An overview of some Tailwind specifics

An overview of some Tailwind specifics
Photo by Fer Nando / Unsplash

This post is for Tailwind users who jumped right into using the library like I did but didn't get a comprehensive overview of the core features that might change how you use it. I've collected some notes on this below:

  • All Tailwind measurements are relatively based on the default 16px size in the browser. By using rem measurements, everything is a multiple (or division) of 16px. For example: p-1 for padding is set to 0.25rem (4px) and p-2 is 0.5rem (6px) while p-4 is 1rem (16px). It's a bit confusing at first but the best way to keep it simple is by using the 4px measurement instead, since all are sizes multiples of 4px e.g. h-24 = 24 * 4 // 96px. Even p-0 which is just 0 * 4.
  • All spacing and sizing measurements start at zero, have a single pixel version which is just property-px e.g. p-px or h-px (for 1px). They all go up to 96 and jump by 4 after 16.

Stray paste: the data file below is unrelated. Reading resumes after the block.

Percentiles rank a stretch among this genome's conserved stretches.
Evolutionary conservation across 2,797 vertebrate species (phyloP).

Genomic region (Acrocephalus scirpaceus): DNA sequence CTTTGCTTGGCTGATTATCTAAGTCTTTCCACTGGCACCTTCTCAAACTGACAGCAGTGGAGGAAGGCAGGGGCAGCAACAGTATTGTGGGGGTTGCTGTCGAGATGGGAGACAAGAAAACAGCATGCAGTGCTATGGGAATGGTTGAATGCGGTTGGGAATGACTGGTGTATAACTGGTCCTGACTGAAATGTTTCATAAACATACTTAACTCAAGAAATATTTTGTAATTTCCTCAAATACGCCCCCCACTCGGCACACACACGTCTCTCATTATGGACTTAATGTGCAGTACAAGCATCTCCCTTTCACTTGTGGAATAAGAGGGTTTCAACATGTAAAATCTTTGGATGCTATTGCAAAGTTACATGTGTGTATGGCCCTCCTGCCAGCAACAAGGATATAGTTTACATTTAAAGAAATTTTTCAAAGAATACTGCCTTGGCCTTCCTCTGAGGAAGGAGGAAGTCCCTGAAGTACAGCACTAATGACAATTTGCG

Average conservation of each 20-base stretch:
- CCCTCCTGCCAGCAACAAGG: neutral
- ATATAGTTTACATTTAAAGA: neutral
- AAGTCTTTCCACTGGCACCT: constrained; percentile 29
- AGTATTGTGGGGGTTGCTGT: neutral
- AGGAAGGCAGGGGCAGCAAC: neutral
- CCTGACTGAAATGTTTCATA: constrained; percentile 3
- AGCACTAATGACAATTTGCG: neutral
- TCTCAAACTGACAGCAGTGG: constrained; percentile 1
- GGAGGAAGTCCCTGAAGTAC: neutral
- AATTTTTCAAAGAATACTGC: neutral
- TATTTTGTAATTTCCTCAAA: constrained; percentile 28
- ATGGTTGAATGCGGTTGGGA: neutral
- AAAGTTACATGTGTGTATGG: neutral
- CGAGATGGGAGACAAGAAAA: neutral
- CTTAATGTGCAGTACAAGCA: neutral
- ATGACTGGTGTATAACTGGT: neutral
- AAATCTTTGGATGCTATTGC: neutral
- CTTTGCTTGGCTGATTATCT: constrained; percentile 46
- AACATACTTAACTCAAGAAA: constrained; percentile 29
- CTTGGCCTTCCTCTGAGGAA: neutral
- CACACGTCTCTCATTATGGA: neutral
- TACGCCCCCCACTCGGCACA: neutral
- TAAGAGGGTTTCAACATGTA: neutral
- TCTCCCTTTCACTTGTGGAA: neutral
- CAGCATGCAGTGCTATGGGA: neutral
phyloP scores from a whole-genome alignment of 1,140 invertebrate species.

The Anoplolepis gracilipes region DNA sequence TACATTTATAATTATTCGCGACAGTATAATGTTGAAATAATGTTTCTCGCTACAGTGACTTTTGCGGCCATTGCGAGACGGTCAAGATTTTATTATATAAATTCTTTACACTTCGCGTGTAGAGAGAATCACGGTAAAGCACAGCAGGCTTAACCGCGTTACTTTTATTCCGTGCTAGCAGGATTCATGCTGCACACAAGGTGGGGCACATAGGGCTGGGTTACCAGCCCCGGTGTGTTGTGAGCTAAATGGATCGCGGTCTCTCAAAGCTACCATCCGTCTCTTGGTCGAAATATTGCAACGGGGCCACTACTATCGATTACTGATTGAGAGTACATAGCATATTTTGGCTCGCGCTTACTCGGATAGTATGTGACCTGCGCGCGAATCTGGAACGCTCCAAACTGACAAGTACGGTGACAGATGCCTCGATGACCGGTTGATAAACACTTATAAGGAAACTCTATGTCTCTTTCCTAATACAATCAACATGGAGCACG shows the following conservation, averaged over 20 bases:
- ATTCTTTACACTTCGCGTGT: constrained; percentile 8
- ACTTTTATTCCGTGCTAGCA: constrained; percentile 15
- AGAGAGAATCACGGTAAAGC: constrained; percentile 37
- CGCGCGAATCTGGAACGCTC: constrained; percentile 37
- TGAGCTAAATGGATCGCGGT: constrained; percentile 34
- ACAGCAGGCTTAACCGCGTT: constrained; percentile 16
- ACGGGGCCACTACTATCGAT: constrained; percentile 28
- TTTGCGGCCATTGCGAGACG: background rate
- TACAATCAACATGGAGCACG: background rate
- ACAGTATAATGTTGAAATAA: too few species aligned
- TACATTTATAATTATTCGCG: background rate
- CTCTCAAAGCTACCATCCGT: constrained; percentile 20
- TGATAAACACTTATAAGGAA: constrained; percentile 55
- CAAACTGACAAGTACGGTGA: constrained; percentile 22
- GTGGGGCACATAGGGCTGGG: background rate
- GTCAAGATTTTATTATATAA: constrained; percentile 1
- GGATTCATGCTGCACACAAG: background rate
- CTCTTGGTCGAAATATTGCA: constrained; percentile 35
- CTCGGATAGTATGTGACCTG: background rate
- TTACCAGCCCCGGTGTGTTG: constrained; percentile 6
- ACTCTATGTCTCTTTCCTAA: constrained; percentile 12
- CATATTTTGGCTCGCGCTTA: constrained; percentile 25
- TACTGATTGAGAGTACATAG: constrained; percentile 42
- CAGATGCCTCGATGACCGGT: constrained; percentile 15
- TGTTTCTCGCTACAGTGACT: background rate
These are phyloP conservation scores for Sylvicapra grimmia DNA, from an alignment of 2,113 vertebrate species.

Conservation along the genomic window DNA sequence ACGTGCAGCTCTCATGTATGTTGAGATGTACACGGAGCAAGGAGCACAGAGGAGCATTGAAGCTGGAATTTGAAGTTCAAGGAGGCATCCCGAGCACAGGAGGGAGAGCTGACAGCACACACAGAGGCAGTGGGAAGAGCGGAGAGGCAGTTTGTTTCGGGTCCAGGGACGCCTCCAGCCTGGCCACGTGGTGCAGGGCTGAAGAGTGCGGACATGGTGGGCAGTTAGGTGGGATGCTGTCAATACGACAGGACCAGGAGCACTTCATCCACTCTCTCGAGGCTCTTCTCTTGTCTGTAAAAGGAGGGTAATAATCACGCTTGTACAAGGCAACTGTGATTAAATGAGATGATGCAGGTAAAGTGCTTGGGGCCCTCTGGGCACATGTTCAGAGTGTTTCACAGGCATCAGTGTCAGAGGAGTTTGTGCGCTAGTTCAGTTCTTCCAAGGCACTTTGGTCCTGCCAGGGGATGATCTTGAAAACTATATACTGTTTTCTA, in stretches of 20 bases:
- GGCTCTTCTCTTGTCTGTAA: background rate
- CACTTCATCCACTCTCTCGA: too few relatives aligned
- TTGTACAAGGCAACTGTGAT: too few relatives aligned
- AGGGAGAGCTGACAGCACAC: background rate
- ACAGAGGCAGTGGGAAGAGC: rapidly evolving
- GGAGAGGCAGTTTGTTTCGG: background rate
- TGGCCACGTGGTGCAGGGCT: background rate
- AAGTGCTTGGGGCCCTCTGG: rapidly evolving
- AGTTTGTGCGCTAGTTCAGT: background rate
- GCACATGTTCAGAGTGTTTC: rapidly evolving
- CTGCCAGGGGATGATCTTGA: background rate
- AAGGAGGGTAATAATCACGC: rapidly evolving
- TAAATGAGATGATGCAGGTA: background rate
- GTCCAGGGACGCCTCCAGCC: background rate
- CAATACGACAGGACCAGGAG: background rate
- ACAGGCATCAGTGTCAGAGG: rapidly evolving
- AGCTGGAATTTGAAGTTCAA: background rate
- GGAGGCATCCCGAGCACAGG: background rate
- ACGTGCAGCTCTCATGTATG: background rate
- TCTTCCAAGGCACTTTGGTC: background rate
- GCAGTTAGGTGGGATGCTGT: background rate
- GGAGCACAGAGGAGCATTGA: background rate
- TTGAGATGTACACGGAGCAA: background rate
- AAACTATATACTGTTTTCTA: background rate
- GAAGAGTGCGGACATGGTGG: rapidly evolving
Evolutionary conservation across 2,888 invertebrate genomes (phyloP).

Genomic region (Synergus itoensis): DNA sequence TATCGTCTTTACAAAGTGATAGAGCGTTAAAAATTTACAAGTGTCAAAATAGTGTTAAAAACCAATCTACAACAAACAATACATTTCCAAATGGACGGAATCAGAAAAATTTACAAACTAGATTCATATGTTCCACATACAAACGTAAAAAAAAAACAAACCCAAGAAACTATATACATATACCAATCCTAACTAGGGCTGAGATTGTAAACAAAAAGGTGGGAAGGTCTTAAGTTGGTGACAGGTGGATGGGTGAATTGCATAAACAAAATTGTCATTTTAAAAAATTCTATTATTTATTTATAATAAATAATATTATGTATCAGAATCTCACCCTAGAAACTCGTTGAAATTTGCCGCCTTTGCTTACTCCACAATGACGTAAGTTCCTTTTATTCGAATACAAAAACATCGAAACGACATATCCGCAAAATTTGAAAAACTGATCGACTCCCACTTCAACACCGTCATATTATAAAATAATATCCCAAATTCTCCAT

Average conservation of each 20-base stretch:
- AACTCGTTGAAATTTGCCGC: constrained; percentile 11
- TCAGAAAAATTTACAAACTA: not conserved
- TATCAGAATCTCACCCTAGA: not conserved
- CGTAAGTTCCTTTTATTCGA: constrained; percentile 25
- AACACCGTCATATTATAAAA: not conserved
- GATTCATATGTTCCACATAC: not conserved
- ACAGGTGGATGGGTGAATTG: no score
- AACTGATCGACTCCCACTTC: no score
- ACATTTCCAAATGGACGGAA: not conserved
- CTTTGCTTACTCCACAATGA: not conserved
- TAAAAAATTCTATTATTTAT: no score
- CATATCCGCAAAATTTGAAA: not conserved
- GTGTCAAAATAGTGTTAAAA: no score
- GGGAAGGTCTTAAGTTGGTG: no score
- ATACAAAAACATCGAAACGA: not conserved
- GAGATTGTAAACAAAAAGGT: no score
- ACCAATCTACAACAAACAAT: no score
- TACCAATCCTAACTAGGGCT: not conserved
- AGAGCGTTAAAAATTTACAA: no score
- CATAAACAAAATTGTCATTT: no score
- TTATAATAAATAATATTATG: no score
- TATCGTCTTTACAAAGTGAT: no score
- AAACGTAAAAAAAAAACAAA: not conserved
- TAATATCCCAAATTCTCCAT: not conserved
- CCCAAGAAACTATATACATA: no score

• There's also shortcuts like: auto, 1/2, 1/3, up to 1/6. And full is 100%, while screen is 100vh.
  • For responsiveness, Tailwind uses min-width so everything bigger than the size specified is styled. For example having styles like: bg-green-500 md:bg-blue-500 will apply green to all screen sizes below the medium breakpoint which is at min-width: 768px.
  • Use @apply to reduce repetition and tons of classes within your HTML files. This helps you create classes like .btn or .heading which you can use similar to frameworks like Bootstrap. Here's a guide on Tailwind's @apply directive:
  • Tailwind comes with a pretty exhaustive list of spacing, sizing, and color options but you might need to customize something specific to your brand or UI and that's actually pretty easily done using the extend config options:
  • There's also a bunch of themes and UI kits available for Tailwind:

This post is updated from time to time.